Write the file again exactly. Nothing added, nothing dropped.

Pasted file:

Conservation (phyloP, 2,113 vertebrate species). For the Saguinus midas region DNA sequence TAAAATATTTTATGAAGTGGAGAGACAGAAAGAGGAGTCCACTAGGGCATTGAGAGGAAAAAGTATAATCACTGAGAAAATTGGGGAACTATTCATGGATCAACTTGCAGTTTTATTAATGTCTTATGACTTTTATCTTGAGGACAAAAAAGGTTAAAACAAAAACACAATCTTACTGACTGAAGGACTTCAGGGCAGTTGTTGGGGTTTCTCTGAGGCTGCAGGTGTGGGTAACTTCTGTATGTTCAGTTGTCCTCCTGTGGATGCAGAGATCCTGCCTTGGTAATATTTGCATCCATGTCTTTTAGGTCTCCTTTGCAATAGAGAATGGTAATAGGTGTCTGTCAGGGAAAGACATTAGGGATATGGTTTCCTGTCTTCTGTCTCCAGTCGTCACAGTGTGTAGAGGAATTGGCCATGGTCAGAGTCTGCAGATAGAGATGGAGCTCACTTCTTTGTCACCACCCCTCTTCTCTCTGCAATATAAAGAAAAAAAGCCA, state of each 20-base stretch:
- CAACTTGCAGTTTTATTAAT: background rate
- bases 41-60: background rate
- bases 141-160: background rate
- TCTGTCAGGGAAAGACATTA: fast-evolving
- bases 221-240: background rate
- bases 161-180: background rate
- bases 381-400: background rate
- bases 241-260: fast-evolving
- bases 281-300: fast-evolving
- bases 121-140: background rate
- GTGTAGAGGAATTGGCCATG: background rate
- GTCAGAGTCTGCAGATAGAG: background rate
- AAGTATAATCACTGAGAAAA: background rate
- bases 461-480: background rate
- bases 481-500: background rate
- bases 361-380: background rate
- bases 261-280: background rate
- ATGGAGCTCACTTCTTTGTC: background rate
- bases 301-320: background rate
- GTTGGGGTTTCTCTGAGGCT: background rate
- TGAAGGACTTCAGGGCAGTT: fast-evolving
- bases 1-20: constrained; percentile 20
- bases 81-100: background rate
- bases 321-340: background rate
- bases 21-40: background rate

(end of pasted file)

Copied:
Conservation (phyloP, 2,113 vertebrate species). For the Saguinus midas region DNA sequence TAAAATATTTTATGAAGTGGAGAGACAGAAAGAGGAGTCCACTAGGGCATTGAGAGGAAAAAGTATAATCACTGAGAAAATTGGGGAACTATTCATGGATCAACTTGCAGTTTTATTAATGTCTTATGACTTTTATCTTGAGGACAAAAAAGGTTAAAACAAAAACACAATCTTACTGACTGAAGGACTTCAGGGCAGTTGTTGGGGTTTCTCTGAGGCTGCAGGTGTGGGTAACTTCTGTATGTTCAGTTGTCCTCCTGTGGATGCAGAGATCCTGCCTTGGTAATATTTGCATCCATGTCTTTTAGGTCTCCTTTGCAATAGAGAATGGTAATAGGTGTCTGTCAGGGAAAGACATTAGGGATATGGTTTCCTGTCTTCTGTCTCCAGTCGTCACAGTGTGTAGAGGAATTGGCCATGGTCAGAGTCTGCAGATAGAGATGGAGCTCACTTCTTTGTCACCACCCCTCTTCTCTCTGCAATATAAAGAAAAAAAGCCA, state of each 20-base stretch:
- CAACTTGCAGTTTTATTAAT: background rate
- bases 41-60: background rate
- bases 141-160: background rate
- TCTGTCAGGGAAAGACATTA: fast-evolving
- bases 221-240: background rate
- bases 161-180: background rate
- bases 381-400: background rate
- bases 241-260: fast-evolving
- bases 281-300: fast-evolving
- bases 121-140: background rate
- GTGTAGAGGAATTGGCCATG: background rate
- GTCAGAGTCTGCAGATAGAG: background rate
- AAGTATAATCACTGAGAAAA: background rate
- bases 461-480: background rate
- bases 481-500: background rate
- bases 361-380: background rate
- bases 261-280: background rate
- ATGGAGCTCACTTCTTTGTC: background rate
- bases 301-320: background rate
- GTTGGGGTTTCTCTGAGGCT: background rate
- TGAAGGACTTCAGGGCAGTT: fast-evolving
- bases 1-20: constrained; percentile 20
- bases 81-100: background rate
- bases 321-340: background rate
- bases 21-40: background rate